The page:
The brochure included detailed medical drawings of muscle structures, the muscles shown in frog green; testimonials by British and German physicians about strength, health and diet; and, of course, an overkill of oil, muscle and exertion. "For only 70 seconds a day" I did the first seven of 24 illustrated Bullworker exercises, pushing in, holding my breath and counting to seven slowly. A wall chart was included, showing a genial giant pushing and pulling at Bullworker as if it were a minibike shock absorber. On a wall chart I was to mark down the improvement in the size of my muscles, the slimness of my waist and the increasing powermeter recordings.
I became hopelessly depressed while taking the starting measurements, however, and soon Bullworker did not get used for even the minimal 70 seconds daily. I also began to feel sheepish with 24 pictures of this greased man on my wall. My wife kept saying, "I hope you won't look like that next month."
There are seemingly endless items and methods for improving not only waistlines and muscles but golf, tennis, skeet, swimming, almost any sport. Some are "cheaters" like golf distance estimators, which are adapted from nautical triangulation devices and when used properly will give you the distance from ball to pin within a few inches. Others, such as those mechanical cannons that shoot tennis balls at you for practice, are too expensive to be considered by any but the wildly rich and fanatical amateur sportsman. But I desperately needed to improve my golf game, for my handicap was threatening to approach my cholesterol level.
In the back pages there are ads for putting devices for the office, backyard greens, electronic beepers for checking a rampant hook. One of the most intriguing was a device called Auto Shag. The Auto Shag ad promised that this simple aid, a portable driving range costing just $10, could be used in the privacy of the backyard. It was supposed to be an improvement over the old-fashioned driving net, which catches the ball. It would, I was assured, correct a slice or hook and would allow me to stand at the tee and practice for hours without moving because the golf ball would "walk" back to me.
Auto Shag turned out to be a golf ball attached to a piece of elastic. The other end of the elastic was fastened to a long spike. The idea was to plant the spike in the ground some 10 feet ahead of the tee, thus putting the end of the elastic midway between you and the end of the tether. When you hit the ball, it flies out to the end of the elastic, the ball supposedly returning to "within easy reach of your club" by bouncing along the ground. But a well-hit golf ball on an elastic shock cord could easily return into your teeth, I reasoned. So I invited my dentist, a furious duffer and inveterate back-pager, to try it with me. He arrived wearing wristbands with heavy steel balls dangling from them. "For extra wrist strength," he explained; he had ordered them from the back pages of a prominent golf magazine.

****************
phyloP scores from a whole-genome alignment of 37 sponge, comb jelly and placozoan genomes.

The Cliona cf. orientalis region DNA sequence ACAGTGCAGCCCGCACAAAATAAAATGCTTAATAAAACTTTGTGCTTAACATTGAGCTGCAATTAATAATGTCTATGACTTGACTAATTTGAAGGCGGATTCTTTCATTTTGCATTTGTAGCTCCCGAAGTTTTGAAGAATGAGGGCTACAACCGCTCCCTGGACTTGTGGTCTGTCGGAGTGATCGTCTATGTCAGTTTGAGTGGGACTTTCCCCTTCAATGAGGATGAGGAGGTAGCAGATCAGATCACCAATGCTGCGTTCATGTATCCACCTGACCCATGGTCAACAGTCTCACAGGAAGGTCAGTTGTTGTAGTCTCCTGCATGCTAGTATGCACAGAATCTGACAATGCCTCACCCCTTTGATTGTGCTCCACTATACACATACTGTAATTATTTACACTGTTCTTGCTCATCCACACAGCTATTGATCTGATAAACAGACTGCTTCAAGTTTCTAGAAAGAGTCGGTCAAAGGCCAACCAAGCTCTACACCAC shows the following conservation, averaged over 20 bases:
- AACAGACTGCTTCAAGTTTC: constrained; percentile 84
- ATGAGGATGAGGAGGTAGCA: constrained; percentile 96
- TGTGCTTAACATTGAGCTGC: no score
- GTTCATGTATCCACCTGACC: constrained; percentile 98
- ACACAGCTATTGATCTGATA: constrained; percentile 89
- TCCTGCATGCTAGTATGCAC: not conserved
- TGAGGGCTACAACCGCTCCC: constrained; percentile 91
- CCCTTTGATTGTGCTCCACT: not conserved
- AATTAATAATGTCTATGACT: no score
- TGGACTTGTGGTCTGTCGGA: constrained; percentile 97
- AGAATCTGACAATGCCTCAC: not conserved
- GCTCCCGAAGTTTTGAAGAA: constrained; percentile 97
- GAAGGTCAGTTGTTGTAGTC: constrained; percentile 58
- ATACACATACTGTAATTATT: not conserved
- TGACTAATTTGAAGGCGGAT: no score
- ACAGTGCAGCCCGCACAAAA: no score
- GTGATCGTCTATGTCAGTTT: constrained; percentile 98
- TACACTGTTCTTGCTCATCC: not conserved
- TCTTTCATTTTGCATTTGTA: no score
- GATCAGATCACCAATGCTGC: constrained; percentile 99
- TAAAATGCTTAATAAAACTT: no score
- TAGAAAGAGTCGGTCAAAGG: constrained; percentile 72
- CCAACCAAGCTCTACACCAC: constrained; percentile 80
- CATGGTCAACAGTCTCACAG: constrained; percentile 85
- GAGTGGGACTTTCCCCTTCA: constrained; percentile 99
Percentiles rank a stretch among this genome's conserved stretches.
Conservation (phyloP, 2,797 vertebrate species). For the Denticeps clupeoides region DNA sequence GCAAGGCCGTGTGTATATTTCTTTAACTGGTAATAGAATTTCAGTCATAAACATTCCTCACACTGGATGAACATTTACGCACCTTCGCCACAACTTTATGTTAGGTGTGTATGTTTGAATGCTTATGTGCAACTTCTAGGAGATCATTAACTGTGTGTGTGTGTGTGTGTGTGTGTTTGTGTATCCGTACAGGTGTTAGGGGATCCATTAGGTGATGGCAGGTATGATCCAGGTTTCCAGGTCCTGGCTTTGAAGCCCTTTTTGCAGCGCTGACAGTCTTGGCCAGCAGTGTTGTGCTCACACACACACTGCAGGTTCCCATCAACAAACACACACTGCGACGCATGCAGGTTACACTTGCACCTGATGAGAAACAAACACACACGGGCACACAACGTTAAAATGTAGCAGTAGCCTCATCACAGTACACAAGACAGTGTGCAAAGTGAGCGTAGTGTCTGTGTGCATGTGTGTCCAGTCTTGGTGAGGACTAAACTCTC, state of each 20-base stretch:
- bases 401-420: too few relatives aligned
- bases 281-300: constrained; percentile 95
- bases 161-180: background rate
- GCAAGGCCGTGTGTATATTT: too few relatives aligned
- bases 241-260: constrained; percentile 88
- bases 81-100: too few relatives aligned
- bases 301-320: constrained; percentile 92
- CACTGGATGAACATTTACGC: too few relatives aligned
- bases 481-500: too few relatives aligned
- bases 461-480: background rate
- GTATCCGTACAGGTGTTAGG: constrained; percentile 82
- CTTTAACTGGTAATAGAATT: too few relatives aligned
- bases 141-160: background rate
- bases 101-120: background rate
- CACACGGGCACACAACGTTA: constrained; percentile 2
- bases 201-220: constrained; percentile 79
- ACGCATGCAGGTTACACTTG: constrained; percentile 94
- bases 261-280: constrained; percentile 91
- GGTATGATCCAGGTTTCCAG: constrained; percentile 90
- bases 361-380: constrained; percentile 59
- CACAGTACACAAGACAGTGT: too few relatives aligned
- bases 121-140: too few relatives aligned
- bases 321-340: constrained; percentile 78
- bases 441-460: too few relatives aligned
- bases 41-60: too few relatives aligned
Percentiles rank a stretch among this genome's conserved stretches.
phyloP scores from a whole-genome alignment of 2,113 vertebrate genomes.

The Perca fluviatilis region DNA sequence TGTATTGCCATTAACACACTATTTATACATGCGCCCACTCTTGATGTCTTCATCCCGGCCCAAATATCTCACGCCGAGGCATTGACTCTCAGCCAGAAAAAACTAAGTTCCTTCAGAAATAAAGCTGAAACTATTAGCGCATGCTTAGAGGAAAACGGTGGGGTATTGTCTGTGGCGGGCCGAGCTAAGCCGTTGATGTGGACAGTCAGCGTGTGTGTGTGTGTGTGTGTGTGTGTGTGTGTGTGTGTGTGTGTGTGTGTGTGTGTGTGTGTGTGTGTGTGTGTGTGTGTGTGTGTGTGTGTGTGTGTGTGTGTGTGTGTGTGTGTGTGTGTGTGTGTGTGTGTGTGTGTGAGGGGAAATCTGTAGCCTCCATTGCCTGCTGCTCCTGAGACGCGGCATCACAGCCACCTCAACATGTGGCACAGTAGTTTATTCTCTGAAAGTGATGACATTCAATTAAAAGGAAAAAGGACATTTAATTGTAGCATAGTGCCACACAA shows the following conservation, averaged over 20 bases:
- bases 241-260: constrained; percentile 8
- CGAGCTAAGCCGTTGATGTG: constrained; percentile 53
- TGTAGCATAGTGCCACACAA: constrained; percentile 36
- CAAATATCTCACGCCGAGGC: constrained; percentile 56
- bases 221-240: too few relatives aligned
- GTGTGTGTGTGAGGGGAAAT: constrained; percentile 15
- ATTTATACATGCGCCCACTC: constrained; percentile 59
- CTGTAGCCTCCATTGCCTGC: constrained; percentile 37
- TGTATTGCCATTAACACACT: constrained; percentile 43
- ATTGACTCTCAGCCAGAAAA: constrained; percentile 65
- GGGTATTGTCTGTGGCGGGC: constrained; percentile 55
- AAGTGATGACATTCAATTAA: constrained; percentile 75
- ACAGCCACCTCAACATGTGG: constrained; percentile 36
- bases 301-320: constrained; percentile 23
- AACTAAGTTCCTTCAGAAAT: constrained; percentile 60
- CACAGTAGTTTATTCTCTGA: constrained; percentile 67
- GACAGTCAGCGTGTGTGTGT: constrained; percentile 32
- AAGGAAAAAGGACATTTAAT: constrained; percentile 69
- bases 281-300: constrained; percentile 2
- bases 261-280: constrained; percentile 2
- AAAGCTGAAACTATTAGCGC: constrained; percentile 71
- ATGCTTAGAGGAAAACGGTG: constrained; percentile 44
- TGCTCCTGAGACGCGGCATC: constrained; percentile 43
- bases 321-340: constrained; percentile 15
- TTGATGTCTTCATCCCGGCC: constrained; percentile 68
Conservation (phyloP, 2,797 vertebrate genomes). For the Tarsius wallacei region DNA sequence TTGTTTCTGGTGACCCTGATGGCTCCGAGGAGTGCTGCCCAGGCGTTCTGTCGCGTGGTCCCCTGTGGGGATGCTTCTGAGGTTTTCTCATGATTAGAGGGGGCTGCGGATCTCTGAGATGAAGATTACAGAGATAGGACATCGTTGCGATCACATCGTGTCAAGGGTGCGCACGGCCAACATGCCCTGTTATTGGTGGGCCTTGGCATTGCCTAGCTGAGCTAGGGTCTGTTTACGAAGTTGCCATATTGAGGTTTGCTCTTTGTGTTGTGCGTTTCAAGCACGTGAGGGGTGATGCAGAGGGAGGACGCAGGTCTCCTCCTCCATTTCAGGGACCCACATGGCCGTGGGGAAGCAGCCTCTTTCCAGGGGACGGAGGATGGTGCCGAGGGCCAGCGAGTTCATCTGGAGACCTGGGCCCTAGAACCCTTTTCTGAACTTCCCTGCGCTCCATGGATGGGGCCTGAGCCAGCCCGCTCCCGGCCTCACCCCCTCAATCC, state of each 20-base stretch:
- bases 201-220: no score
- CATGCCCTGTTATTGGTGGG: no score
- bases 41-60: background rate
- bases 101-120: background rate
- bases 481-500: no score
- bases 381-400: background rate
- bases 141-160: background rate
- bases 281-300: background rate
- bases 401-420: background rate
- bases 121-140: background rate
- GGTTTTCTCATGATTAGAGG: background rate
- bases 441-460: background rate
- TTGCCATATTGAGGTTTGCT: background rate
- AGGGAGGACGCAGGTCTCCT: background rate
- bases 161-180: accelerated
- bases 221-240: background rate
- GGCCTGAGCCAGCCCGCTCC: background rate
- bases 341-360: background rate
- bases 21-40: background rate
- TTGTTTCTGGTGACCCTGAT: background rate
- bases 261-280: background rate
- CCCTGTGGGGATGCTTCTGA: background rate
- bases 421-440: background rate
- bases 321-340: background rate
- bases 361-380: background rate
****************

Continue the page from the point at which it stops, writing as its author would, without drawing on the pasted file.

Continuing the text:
Auto Shag worked. Just as the instructions suggested, the ball did indeed bounce back to you. But the problem was in the imagination, not the mechanism. What Auto Shag couldn't deliver was the psychological release of seeing a golf ball fly to its target. There was no release of aggression with Auto Shag. The ball came bouncing back as if it were a friendly sheepdog instead of an element of a serious sport.
A few hours with Auto Shag made me feel like Sisyphus, rolling the rock to the top of the hill only to have it roll back down again. And then a certain crazed paranoia set in: How would I ever get rid of Auto Shag? Maybe it would follow me inside for dinner, bounce after my car in the morning, and at work I'd find myself telling the secretaries, "Oh, that's just my golf ball."
With my golf game somewhat in hand, I next tried tennis. There, too, my game needed vast improvement, and I suspected that there must be a device to do the job. It wasn't long before I found Swinger. Like Auto Shag, Swinger promised to improve my tennis game in secret.
Swinger cost $22.95, and its ad, like others, proclaimed, "This is not a toy." Actually, it was a tennis racket handle that clicked. Where the head of the racket would normally begin there was a large rubber plug. Inside was a mechanism that made Swinger emit a click when swung at hitting speed and another click at the end of the swing. Swinger was adjustable. The idea, according to the directions, was to thread an old tennis ball on a long string and attach the ends to the ceiling and floor, with the ball at waist level. Then you were to stand there, pretending that the clothesline was a net, that Swinger was a real racket and the old ball a real ball, and pretend that a pretend opponent had just hit the ball to you. Then you cut in with your pretend swing—and CLICK!
The basic problem with Swinger was that the pretending was in every case more interesting and fun than improving one's game. I rarely missed an afternoon with Swinger, although my interest in real tennis waned considerably. I would dress up in court clothes and huff down to the basement, a towel around my neck for the imaginary sweat I'd work up. Then I'd lash away with Swinger, clicking against great opponents like Laver (whom I beat once on a lucky lob shot), Ashe and Connors. I played a lot of mixed celebrity doubles there in the basement, which became a damp and dark Las Vegas for an inveterate dreamer.